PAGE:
The How and When of Sales Training for Sales Management
Sales managers have arguably the most difficult job in any sales organization, due to the wide variety of responsibilities they have. Indeed, the typical sales manager needs to balance tasks related to customers, tasks related to people within the organization, and tasks related to the business itself.
Perhaps the single most important task is assisting with the development of their sales team and its individual members. However, adequate sales management training or sales management courses are needed to teach these skills and ensure they can carry out these tasks effectively.
In this article, we look at the importance of sales managers and outline why sales managers need training. We will also explore the how and when of sales training, so that they can adequately develop their teams.
The Importance of Training Sales Managers
On a very basic level, the most important step for organizations is to ensure that their sales managers actually receive training themselves. While this may seem like an obvious point, it is not always the case. Many managers are promoted, given some basic initial training and then largely left to their own devices.
In the CSO Insights 2017 Sales Manager Enablement Report, it was revealed that 18.6 percent of organizations made no annual investment in training for sales managers. An additional 18.6 percent spend less than $500 on each manager. This means that, in total, 37.2 percent of companies are making little or no investment in this area.
This is significant, because the same study found that, on average, sales managers lead six or seven people. This means they can have a significant impact on the productivity, execution and overall sales performance of those people. And yet they may be unequipped to get the most from them, because they are underdeveloped.
“Poorly developed frontline sales managers drive top performers out of the organization and promote mediocre performance from those who remain,” says Tamara Schenk, Research Director of CSO Insights. “This is an untenable situation for any sales leader with ambitious performance goals.”
How and When to Have Coaching Conversations
Once equipped with the right skills through sales management training, a second problem exists. While most sales managers have excellent sales skills and possess the knowledge to have individual training or coaching conversations with salespeople, they are less clear on how to actually do it, and when they should be doing it.
“What sales managers require is sales management skills,” says Michelle Vazzana, writing for Training Industry. “They may know how to sell, but most don’t know how to manage. There is plenty of training on ‘how’ to coach, but because there is insufficient training on when, why, and where these conversations should take place.”
For example, should they be having coaching conversations with all sales staff, every week? If so, how long should they be spending on those conversations? If not, what is an appropriate time period between conversations? Are there any specific things that should automatically trigger the need for a coaching or training session?
Research from CSO Insights suggests that many sales managers are not spending enough time on sales training and coaching conversations. In fact, 47.1 percent of sales managers spend less than half an hour per week coaching the skills and behaviors of their team.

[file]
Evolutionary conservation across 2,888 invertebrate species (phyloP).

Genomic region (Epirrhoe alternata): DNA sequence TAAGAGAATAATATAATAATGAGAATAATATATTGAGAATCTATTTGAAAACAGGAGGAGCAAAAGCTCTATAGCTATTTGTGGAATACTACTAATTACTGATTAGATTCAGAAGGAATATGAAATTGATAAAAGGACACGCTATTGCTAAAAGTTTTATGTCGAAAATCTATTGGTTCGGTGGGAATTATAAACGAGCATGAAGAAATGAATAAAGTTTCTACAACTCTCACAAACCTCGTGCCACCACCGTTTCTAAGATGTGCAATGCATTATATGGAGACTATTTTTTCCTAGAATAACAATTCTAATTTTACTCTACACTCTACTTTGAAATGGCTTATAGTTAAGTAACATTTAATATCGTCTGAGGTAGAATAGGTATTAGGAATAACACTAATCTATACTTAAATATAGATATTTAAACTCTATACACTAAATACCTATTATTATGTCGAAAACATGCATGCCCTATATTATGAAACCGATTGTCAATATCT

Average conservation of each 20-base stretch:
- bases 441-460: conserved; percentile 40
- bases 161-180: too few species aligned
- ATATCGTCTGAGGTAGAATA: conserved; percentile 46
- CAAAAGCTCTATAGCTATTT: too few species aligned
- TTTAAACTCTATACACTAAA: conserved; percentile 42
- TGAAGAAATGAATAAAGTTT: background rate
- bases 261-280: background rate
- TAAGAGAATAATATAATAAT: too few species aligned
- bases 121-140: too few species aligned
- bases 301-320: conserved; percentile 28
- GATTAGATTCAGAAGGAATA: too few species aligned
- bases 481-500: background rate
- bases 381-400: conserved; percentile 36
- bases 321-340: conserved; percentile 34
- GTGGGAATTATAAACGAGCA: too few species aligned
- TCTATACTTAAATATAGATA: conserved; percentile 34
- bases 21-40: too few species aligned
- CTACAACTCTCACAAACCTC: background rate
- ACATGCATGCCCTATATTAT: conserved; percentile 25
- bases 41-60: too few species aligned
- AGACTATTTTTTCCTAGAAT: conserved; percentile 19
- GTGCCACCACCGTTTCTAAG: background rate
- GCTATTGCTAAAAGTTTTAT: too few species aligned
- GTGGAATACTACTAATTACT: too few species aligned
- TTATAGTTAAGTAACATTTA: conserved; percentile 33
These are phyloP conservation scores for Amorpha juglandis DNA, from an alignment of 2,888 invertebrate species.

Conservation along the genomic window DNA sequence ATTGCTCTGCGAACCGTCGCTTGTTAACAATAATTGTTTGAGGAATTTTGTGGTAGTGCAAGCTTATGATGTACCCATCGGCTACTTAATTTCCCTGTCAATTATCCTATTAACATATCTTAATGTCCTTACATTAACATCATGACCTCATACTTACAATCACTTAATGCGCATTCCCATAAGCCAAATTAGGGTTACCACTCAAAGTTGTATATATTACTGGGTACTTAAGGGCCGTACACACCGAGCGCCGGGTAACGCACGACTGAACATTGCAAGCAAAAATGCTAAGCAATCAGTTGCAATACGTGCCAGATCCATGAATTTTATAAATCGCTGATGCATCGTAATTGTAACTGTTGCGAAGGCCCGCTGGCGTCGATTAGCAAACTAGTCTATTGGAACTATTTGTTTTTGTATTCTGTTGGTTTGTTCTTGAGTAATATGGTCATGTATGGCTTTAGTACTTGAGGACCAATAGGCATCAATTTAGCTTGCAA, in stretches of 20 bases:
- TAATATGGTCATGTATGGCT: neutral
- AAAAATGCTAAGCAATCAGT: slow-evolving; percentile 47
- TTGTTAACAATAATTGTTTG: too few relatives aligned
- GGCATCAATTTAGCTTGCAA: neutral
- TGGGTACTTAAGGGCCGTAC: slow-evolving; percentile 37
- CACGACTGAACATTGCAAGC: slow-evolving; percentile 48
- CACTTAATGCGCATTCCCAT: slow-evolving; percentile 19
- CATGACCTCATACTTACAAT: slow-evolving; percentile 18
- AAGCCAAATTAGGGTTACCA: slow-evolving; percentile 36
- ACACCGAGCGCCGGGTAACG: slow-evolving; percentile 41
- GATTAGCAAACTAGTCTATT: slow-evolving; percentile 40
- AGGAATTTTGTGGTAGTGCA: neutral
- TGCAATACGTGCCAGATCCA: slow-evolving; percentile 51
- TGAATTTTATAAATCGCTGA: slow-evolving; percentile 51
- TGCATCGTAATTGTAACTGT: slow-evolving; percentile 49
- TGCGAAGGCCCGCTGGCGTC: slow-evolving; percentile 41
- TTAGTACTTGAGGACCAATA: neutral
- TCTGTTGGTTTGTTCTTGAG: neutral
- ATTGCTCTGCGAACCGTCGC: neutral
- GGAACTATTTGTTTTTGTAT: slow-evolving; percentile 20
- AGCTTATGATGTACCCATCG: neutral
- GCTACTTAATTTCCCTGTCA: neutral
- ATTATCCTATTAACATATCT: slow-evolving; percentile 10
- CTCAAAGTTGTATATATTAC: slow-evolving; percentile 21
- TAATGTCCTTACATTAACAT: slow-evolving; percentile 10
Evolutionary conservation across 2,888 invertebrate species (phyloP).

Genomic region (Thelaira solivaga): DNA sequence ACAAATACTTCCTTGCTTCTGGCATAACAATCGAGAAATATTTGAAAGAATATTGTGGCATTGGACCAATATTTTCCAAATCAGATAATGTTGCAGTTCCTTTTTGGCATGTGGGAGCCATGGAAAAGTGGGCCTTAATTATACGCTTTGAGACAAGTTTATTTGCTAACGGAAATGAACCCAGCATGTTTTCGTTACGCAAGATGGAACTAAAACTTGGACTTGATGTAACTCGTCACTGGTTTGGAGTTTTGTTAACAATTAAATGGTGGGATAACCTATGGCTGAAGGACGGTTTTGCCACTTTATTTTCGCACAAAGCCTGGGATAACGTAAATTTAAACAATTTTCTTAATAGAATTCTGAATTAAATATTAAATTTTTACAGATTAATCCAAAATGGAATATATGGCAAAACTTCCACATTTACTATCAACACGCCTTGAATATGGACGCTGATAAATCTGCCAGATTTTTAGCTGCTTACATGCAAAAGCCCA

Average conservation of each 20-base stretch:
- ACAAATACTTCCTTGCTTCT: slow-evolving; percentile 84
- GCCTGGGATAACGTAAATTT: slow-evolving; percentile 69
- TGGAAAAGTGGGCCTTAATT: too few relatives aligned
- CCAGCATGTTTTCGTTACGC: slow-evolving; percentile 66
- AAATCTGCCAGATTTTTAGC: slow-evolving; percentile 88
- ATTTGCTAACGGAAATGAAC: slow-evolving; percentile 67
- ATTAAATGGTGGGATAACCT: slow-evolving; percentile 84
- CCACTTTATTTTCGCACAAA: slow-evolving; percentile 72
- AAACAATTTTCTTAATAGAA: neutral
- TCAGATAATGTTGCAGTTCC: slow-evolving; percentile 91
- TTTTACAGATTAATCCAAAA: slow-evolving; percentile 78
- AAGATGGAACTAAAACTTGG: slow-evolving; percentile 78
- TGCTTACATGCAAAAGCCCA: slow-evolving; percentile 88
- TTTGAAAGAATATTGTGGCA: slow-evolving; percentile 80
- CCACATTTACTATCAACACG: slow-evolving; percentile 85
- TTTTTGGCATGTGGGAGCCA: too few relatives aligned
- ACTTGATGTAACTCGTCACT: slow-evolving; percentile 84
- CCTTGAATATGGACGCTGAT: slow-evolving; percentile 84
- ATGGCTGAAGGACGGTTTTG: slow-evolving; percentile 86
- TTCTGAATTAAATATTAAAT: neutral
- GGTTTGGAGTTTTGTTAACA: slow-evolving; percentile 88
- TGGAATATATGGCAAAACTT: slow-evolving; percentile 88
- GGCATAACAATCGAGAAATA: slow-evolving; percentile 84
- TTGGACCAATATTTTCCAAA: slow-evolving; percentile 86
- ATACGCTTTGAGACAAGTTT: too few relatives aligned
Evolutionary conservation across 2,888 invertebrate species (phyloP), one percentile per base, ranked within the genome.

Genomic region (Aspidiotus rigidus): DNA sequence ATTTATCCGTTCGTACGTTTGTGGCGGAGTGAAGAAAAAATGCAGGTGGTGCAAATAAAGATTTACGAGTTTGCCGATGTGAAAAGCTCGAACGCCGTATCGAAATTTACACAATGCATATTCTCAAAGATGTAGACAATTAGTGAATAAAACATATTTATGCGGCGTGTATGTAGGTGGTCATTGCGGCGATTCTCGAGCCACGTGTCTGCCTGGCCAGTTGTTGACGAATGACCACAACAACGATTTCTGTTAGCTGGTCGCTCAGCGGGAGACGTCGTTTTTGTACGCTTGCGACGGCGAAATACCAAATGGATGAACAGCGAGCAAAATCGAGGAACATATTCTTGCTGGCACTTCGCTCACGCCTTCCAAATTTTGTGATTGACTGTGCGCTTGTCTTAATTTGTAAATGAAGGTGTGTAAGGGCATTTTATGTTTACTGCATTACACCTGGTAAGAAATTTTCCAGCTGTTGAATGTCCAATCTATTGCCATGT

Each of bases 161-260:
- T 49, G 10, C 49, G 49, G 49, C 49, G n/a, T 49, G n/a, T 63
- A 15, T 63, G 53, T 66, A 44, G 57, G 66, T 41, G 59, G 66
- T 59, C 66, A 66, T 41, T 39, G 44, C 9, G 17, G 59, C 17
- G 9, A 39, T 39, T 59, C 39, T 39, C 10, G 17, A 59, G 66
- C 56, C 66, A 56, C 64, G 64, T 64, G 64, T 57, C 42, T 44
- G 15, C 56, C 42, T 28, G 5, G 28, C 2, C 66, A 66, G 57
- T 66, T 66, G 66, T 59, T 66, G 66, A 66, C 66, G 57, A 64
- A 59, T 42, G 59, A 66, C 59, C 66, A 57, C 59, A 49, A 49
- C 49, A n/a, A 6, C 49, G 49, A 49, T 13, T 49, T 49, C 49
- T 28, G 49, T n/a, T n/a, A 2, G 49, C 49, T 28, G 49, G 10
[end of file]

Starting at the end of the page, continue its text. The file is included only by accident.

Formalizing Your Staff Development Strategy
The key to success here is to formalize the entire staff development strategy, so that sales managers know how, when and why to coach. This will help introduce a level of consistency to the entire process. It will also help your sales managers know how much time they should be investing in employee development activities.
In order to achieve this, organizations need to design and implement a coaching and training framework, which defines all of the development areas, based on the sales system, processes and methodologies in place. Organizations also need to commit to giving sales managers time to carry out these coaching and training activities.
Again, research carried out by CSO Insights supports the use of a formalized process. Neither informal or discretionary approaches produce a major impact on average win rates for forecast deals. However, the existence of a formal coaching process increases this average from 46 percent up to 54 percent.
For sales managers to implement a formal strategy, it may be necessary for them to undertake further sales management courses. They will also need access to key performance metrics for their staff, as well as high-quality employee development content. They need to use this content on the sales floor, or in one-on-one meetings.
Providing sales training and coaching is one of the key responsibilities for sales managers. While most will possess the basic sales knowledge to allow for this, many are less aware of exactly how and when to do it. This is because sales managers are often underdeveloped, receiving little in the way of training themselves.
To get around this problem, it is important for sales organizations to invest in sales management training. They also need to implement a formal training and coaching strategy for the wider sales team. Through this formal process, they can achieve greater consistency. At the same time, sales managers will be better equipped to help develop their team.
The topics of both sales rep and sales manager development are covered extensively during Miller Heiman Group events, including the annual ELEVATE Summit.
To find out more about these events, click here.